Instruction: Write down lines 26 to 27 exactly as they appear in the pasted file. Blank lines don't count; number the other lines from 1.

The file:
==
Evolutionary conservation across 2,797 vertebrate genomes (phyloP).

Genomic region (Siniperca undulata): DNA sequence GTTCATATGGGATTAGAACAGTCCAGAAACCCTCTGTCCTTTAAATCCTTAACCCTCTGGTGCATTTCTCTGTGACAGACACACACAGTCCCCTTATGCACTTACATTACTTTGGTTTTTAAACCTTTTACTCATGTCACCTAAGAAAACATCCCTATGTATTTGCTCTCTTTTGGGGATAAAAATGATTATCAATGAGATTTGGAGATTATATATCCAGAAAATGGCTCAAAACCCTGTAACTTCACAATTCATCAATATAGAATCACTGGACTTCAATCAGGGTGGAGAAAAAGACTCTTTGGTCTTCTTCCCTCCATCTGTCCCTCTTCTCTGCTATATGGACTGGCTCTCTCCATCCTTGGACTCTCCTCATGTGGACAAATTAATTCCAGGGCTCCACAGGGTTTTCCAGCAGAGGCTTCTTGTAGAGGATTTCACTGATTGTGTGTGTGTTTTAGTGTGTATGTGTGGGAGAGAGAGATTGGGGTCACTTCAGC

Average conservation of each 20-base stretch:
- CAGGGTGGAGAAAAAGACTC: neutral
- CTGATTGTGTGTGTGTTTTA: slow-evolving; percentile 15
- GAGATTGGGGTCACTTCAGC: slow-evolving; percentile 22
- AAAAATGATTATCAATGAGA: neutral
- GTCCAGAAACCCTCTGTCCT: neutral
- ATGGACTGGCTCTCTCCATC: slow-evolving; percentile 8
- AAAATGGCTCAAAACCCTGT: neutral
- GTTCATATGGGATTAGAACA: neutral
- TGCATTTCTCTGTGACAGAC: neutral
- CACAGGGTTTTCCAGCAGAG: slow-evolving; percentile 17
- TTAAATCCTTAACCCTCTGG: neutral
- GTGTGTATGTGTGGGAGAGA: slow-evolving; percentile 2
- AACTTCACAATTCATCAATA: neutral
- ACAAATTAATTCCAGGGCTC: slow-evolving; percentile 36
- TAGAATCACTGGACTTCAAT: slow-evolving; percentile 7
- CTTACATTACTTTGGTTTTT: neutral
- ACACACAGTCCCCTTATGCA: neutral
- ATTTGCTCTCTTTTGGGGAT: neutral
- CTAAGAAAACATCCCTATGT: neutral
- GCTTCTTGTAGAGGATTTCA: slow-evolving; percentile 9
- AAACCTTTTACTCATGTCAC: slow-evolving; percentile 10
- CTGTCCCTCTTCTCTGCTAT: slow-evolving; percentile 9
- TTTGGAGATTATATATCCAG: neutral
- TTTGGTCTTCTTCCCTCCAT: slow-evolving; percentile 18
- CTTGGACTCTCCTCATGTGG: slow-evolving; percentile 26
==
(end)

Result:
- TTTGGAGATTATATATCCAG: neutral
- TTTGGTCTTCTTCCCTCCAT: slow-evolving; percentile 18